A Chemical Inhibitor of Cell Growth Reduces Cell Size in Bacillus subtilis

Scott McAuley, Stephen Vadia, Charul Jani, Alan Huynh, Zhizhou Yang, Petra Anne Levin, Justin R. Nodwell

Research output: Contribution to journalArticlepeer-review

6 Scopus citations


Bacteria exhibit complex responses to biologically active small molecules. These responses include reductions in transcriptional and translational efficiency, alterations in metabolic flux, and in some cases, dramatic changes in growth and morphology. Here, we describe Min-1, a novel small molecule that inhibits growth of Gram-positive bacteria by targeting the cell envelope. Subinhibitory levels of Min-1 inhibits sporulation in Streptomyces venezuelae and reduces growth rate and cell length in Bacillus subtilis. The effect of Min-1 on B. subtilis cell length is significant at high growth rates sustained by nutrient-rich media but drops off when growth rate is reduced during growth on less energy-rich carbon sources. In each medium, Min-1 has no impact on the proportion of cells containing FtsZ-rings, suggesting that Min-1 reduces the mass at which FtsZ assembly is initiated. The effect of Min-1 on size is independent of UDP-glucose, which couples cell division to carbon availability, and the alarmone ppGpp, which reduces cell size via its impact on fatty acid synthesis. Min-1 activates the LiaRS stress response, which is sensitive to disruptions in the lipid II cycle and the cell membrane, and also compromises cell membrane integrity. Therefore, this novel synthetic molecule inhibits growth at high concentrations and induces a short-cell phenotype at subinhibitory concentrations that is independent of known systems that influence cell length, highlighting the complex interactions between small molecules and cell morphology.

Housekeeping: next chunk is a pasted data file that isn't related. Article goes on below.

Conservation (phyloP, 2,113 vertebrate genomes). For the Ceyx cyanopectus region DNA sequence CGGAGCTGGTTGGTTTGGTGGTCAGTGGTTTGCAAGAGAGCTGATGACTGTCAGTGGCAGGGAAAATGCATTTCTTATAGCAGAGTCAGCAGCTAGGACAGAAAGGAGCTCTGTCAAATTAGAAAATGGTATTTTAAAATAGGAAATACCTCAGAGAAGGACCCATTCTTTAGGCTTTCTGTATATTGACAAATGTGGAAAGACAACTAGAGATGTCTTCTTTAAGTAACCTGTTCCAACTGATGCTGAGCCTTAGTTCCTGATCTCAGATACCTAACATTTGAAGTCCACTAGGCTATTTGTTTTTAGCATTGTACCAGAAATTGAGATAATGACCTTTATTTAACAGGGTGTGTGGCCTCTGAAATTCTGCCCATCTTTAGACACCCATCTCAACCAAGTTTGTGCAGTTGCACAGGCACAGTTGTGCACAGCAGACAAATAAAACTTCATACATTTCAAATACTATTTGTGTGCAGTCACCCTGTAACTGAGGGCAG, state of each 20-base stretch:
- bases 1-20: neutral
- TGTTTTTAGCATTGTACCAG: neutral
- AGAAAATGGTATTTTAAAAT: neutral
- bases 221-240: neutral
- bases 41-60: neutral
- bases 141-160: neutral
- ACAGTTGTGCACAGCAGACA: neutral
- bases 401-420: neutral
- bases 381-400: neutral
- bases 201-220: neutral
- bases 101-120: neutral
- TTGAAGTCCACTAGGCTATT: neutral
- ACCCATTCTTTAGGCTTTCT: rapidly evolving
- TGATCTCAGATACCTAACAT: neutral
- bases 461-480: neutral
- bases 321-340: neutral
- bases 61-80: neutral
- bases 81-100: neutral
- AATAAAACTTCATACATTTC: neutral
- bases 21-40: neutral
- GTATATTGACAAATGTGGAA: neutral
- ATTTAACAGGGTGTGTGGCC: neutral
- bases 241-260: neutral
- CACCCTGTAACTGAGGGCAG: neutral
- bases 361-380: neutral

Original languageEnglish
Pages (from-to)688-695
Number of pages8
JournalACS Chemical Biology
Issue number4
StatePublished - Apr 19 2019


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